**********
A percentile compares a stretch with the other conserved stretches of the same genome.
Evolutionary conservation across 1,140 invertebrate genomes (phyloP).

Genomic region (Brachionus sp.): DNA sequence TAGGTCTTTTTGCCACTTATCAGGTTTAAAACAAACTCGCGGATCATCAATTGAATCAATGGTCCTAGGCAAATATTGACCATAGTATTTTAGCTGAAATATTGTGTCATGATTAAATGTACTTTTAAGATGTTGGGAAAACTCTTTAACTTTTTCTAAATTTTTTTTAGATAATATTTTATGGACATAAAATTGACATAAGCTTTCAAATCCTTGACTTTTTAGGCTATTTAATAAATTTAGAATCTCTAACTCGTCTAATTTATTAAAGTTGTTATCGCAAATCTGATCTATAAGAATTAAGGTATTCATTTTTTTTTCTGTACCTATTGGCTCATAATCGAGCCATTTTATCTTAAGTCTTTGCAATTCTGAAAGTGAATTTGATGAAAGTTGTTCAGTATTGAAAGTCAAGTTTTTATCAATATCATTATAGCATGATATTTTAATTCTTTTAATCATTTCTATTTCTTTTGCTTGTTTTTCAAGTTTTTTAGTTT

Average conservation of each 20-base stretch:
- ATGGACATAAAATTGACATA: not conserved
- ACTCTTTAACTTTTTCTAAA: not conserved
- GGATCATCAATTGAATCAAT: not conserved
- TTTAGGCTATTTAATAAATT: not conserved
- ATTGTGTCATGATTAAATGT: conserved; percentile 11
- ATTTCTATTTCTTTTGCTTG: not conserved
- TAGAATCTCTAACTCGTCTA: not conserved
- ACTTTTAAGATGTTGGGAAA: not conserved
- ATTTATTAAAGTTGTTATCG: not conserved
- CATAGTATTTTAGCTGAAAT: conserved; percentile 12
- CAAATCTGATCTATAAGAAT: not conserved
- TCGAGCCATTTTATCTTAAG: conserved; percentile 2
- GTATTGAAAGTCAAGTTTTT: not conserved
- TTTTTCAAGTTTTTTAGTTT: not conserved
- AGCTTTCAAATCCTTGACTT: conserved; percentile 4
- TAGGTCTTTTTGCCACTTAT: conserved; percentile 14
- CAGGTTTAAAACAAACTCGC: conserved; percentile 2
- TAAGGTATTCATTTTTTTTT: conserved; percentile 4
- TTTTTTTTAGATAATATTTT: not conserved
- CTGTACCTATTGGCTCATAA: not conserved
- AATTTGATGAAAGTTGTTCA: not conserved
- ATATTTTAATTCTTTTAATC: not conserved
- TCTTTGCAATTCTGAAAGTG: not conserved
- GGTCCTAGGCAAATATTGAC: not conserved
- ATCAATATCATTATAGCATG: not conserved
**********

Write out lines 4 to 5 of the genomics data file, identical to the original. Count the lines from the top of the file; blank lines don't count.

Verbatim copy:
Average conservation of each 20-base stretch:
- ATGGACATAAAATTGACATA: not conserved